One of these years the wheels are going to come off, and he’s just not going to be that good. Note that he’s switching back to the American League and this very well could be the year. A lot of the moves George Steinbrenner makes to ‘fix’ the Yankees on his own don’t always work out quite the way a Yankee fan would hope. Could the idea of Roger Clemens being around keep Cashman from signing someone else around the trade deadline that could help them more?

On a clubhouse cohesion note, Clemens will supposedly be afforded the same travel schedule he enjoyed in Houston. There is often talk of the drawbacks of a 24 and 1 clubhouse, but with the Yankees it seems to be a lot of 22 and 1 and 1 and 1. Will him not being present for big road series, or being in Houston for big home games, keep him from really meshing with his teammates? There are a lot of Yankees that weren’t around the last time he was, and what kind of example does it set? Does this motivate any free agents the Yankees try to sign in the off season to not only try to get more money out of the Yankees, but other perks as well? Roger Clemens claims his return is all about his new teammates and winning a World Series, but that’s probably a lot of public relations bullshit.

Only time can truly tell, but I’m going to predict that Roger goes 4-3 with a 4.52 ERA. I will probably be way off, but predicting he’s going to go 8-1 with a 2.3 ERA and win the World Series MVP just isn’t as satisfying, and goes against my Optimistic Mets standpoint.

Heating Up In The Desert

By now I’m sure everyone knows about how great the Mets play in Arizona. Maybe if they moved their spring training camp, like the Dodgers will do next year, they’d play better in the spring too.

Easley came through again Thursday night, to take back the lead in the top of the 9th. Wins like that are so invigorating. David Wright kept the inning going with a 3-run home run of his own, and Billy Wagner probably didn’t know whether to cheer or cry. I’m sure he wanted that save. He got his 6th last night, giving up a walk but getting a nice double play. For the first time in May Wright didn’t get a hit, and facing the reigning Cy Young award winner Brandon Webb might cool Wright off before he has a chance to really get going. I doubt it though, I expect David’s starting to remember how to really smack the ball, and someone’s gotta keep this streak against the Diamondbacks alive tomorrow, so why not him?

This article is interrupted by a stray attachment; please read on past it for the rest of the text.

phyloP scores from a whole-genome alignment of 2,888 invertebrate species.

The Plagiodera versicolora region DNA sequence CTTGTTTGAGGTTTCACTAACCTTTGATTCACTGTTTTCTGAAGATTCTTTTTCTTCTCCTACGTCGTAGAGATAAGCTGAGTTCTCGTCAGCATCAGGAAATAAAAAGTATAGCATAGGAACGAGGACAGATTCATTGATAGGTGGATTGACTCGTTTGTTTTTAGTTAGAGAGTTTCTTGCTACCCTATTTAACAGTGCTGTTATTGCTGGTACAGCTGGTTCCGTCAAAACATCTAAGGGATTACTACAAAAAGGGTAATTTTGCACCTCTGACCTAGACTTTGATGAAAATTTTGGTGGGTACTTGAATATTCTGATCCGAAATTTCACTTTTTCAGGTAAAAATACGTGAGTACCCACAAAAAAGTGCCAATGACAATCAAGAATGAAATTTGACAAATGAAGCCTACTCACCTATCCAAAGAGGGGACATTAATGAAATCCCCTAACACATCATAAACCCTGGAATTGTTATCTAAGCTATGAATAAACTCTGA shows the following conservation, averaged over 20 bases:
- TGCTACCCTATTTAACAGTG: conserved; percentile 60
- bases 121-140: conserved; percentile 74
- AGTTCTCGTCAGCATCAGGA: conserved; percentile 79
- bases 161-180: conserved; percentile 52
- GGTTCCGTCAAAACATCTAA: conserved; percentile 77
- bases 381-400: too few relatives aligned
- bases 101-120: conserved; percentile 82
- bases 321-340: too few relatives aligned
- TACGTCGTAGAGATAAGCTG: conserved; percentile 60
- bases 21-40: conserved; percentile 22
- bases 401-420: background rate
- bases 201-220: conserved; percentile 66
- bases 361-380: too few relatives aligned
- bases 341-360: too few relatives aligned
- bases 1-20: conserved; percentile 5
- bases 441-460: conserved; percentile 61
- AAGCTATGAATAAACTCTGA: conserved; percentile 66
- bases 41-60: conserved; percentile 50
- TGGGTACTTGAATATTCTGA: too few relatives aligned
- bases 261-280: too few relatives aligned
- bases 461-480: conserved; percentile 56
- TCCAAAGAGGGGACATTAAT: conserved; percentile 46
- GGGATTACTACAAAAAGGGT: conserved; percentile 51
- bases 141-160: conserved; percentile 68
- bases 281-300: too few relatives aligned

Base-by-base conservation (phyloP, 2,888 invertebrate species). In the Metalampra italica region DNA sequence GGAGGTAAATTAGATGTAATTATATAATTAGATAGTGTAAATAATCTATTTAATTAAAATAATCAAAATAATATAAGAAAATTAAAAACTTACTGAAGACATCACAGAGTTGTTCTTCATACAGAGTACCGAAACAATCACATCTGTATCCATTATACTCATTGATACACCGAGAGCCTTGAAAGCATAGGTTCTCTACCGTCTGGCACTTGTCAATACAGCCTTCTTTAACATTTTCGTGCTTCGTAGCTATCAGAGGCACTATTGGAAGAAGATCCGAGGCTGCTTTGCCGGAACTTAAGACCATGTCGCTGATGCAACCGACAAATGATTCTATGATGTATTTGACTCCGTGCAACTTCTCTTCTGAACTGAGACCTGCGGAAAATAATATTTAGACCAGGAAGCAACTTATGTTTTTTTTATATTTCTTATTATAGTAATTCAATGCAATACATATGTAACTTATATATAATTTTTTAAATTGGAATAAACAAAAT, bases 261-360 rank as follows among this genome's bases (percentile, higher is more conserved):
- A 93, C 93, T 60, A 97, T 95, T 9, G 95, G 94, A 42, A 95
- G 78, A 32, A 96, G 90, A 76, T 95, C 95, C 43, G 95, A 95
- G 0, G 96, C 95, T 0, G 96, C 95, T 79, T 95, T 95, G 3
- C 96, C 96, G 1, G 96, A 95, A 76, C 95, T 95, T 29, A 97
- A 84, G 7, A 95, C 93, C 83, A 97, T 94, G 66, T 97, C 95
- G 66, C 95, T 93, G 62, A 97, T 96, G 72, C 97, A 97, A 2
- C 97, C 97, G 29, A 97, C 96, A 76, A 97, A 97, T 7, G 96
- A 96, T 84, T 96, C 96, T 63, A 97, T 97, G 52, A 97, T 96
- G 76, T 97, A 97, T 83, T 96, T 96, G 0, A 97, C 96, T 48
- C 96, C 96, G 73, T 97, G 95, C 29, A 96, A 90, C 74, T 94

Randy Johnson looked mediocre yesterday, and you wonder when he’ll finally realize he’s no longer the dominant pitcher he once was and retire. Of course he’s young and spry compared to Julio Franco, who had both a stolen base and a home run yesterday. It’s obvious he can still play, but I worry that the long season will wear him down, as it appeared to do last year. Luckily the bench with Chavez, Newhan and Easley as well as Franco seems like it will fare much better this year. Add the possibility of players like Ben Johnson, Ruben Gotay and Lastings Milledge to the mix and they’re looking good.

The Mets don’t play any really bad teams in May, the Giants and Cubs being more dangerous than their record suggests and the Marlins having enough young talent that you never know how they’re going to look. A lot of people think the Braves are going to stick around all year, and it’ll be interesting to see as this month progresses if anyone pulls away a little. The Mets will visit Turner Field after playing the Yankees this month, and that might be the time to start making that move. We know June may just be one of the toughest scheduled months in baseball, which them meeting six of the seven playoff teams from last year. Putting together a streak here in May would go a long way to keeping Atlanta at bay, whether or not they fall of the pace. After losing four of six to the Braves, if it’s still this close on May 22nd, I expect the Mets to reassert who’s the team to beat in the National League (East).

Injuries, but things may be picking up

May 03, 2007 12:32 PM

Two days into May, and David Wright has 5 hits with a home run. John Maine and Jose Reyes win April awards, first time both awards have been won by the Mets since 1985. Joe Smith is still pitching good, and Ruben Gotay pitched in with an RBI Wednesday filling in for Valentin.